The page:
Shop Windows to the Universe

Arches National Park Geology Tour provides an extensive, visually rich description of the geology of Arches, by Deborah Ragland, Ph.D. See our DVD collection.
This cross section through a typical city shows how temperatures are usually lower at the urban-rural border than in dense downtown areas.
Click on image for full size
Lisa Gardiner / Windows to the Universe, based on a figure from the Lawrence Berkeley National Laboratory

The Urban Heat Island Effect

The air in urban areas can be 2 - 5°C (3.6 - 9°F) warmer than nearby rural areas. This is known as the urban heat island effect. It’s most noticeable when there is little wind. An urban heat island can increase the temperature and length of a heat wave. And city heat can influence the weather - changing wind patterns, clouds, and precipitation.

What makes cities warmer? There are many factors that can influence the urban heat island effect. Changes to the land surface that are made in urban areas have a large impact on whether a heat island forms. For example, many cities have fewer trees than surrounding rural areas. Trees shade the ground, preventing the Sun’s radiation from being absorbed. Without them, the ground surface heats up. Dark rooftops and pavement absorb more radiation too. Automobiles, which make heat from their engines and exhaust, also contribute to the heat island effect. Fewer plants in urban settings mean that less evapotranspiration occurs, a process that cools the air.

Some people have wondered whether growing cities have caused global warming because of their urban heat islands. There is very strong evidence that this is not the cause of global warming. According to the Intergovernmental Panel on Climate Change, global warming is very unlikely to be affected significantly by growing urban areas.

Today, many cities are making an effort to combat the urban heat island effect. White or reflective materials are being used for roofing and roads. Trees are being planted along city streets. And, in many areas, green roofs - living plants on rooftops – are being installed.

Last modified July 15, 2009 by Lisa Gardiner.

Shop Windows to the Universe Science Store!

Cool It! is the new card game from the Union of Concerned Scientists that teaches kids about the choices we have when it comes to climate change—and how policy and technology decisions made today will matter. Cool It! is available in our online store.

Windows to the Universe Community

News

Opportunities

You might also be interested in:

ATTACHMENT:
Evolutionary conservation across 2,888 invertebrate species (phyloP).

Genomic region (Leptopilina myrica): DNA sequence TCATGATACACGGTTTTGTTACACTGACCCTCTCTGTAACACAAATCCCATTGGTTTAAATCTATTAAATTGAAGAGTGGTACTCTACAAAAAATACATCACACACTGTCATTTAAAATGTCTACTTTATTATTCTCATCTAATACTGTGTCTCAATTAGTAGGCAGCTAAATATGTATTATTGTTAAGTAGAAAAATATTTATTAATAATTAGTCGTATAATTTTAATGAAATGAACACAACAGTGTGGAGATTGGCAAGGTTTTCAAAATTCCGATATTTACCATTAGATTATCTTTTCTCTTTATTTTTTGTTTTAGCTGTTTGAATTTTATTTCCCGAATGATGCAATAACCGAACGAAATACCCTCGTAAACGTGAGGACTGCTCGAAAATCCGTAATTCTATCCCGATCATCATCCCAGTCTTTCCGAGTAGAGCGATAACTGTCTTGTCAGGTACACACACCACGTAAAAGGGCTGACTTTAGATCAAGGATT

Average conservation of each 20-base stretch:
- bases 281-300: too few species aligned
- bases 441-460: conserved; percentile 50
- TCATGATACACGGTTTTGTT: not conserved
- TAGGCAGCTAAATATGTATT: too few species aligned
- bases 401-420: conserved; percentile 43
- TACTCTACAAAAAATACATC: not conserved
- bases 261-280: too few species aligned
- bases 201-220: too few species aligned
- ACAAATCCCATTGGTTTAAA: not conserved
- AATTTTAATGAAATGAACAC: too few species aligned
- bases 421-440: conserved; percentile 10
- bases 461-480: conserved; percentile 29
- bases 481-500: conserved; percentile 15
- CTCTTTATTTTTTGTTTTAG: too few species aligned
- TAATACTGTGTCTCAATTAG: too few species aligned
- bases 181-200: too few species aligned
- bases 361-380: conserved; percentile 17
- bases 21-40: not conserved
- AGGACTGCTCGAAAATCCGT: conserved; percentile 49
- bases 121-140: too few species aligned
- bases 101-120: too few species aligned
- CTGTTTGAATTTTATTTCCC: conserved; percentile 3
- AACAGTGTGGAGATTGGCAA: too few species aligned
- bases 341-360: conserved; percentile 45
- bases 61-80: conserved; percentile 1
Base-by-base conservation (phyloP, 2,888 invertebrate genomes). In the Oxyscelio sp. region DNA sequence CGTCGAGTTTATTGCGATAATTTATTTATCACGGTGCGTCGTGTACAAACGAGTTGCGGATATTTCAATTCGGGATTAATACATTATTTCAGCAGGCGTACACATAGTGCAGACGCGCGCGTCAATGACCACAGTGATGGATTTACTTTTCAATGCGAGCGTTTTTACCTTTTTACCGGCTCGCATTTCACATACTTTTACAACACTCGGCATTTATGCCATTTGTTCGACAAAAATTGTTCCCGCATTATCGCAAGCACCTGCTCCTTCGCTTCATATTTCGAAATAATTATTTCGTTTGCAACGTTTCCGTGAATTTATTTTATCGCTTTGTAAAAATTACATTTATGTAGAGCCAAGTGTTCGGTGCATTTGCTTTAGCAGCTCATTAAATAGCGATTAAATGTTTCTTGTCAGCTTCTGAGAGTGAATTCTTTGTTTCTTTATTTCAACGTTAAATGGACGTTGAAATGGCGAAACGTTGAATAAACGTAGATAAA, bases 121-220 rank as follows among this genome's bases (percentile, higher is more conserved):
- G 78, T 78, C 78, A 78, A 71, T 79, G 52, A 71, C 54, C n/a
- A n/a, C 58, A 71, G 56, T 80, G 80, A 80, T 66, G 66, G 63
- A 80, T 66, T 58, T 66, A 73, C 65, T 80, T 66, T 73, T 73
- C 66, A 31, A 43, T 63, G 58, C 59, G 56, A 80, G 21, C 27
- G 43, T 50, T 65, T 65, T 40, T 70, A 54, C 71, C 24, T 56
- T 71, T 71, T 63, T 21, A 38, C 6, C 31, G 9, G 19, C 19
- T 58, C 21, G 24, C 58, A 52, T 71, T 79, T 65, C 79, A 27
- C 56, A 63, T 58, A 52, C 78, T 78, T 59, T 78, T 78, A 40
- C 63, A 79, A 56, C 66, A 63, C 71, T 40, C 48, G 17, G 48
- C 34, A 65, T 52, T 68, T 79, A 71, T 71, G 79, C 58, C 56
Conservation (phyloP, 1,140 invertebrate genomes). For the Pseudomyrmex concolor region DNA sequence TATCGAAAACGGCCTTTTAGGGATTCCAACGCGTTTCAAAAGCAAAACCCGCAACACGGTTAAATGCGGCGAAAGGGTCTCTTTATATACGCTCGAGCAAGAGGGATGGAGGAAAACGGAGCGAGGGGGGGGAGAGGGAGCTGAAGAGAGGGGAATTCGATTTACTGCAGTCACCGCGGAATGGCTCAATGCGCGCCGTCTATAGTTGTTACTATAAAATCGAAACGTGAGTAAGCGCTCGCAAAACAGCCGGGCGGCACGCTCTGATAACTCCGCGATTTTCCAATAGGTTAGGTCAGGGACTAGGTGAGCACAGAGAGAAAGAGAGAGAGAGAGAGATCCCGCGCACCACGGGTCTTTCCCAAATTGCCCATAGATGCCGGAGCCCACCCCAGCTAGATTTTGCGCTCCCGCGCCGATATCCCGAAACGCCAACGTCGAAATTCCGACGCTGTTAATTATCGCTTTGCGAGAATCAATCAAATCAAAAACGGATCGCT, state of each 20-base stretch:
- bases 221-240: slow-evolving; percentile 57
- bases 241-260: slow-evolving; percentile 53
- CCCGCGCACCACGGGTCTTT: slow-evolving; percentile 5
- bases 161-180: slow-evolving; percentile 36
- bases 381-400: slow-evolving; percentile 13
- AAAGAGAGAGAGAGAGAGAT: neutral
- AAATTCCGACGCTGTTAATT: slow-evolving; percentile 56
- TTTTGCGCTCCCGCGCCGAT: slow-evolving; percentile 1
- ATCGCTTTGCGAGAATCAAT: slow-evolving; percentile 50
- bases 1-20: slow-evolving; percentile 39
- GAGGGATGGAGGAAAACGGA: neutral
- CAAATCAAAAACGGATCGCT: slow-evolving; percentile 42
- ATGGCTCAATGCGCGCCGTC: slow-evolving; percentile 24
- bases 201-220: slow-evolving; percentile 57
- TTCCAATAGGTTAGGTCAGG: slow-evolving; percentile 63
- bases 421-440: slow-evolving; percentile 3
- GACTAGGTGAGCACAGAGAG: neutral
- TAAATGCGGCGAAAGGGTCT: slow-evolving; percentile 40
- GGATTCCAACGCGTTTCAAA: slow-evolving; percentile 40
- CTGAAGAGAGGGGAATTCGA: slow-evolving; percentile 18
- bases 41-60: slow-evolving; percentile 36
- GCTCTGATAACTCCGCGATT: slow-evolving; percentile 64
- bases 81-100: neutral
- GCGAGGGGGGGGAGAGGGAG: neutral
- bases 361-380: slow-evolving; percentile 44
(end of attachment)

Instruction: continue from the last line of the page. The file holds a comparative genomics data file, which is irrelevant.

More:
Cool It! Game

Check out our online store - minerals, fossils, books, activities, jewelry, and household items!...more

Wind

Wind is moving air. Warm air rises, and cool air comes in to take its place. This movement creates different pressures in the atmosphere which creates the winds around the globe. Since the Earth spins,...more

Kingdom Plantae

Kingdom Plantae contains almost 300,000 different species of plants. It is not the largest kingdom, but it is a very important one! In the process known as "photosynthesis", plants use the energy of the...more

Global Warming: Scientists Say Earth Is Heating Up

Earth’s climate is warming. During the 20th Century Earth’s average temperature rose 0.6° Celsius (1.1°F). Scientists are finding that the change in temperature has been causing other aspects of our planet...more

Albedo

This picture of the Earth surface was taken from high above the planet in the International Space Station. In this view from above, we can see that there are lots of different things that cover the Earth....more

White Roofs May Successfully Cool Cities

Painting roofs white can cool cities. That’s what scientists discovered in a new study that used a computer model to examine how white roofs affect temperature. "Our research demonstrates that white roofs,...more

Rainbows

Rainbows appear in the sky when there is bright sunlight and rain. Sunlight is known as visible or white light and is actually a mixture of colors. Rainbows result from the refraction and reflection of...more

The Four Seasons

The Earth travels around the sun one full time per year. During this year, the seasons change depending on the amount of sunlight reaching the surface and the Earth's tilt as it revolves around the sun....more

Windows to the Universe, a project of the National Earth Science Teachers Association, is sponsored in part is sponsored in part through grants from federal agencies (NASA and NOAA), and partnerships with affiliated organizations, including the American Geophysical Union, the Howard Hughes Medical Institute, the Earth System Information Partnership, the American Meteorological Society, the National Center for Science Education, and TERC. The American Geophysical Union and the American Geosciences Institute are Windows to the Universe Founding Partners. NESTA welcomes new Institutional Affiliates in support of our ongoing programs, as well as collaborations on new projects. Contact NESTA for more information. NASA ESIP NCSE HHMI AGU AGI AMS NOAA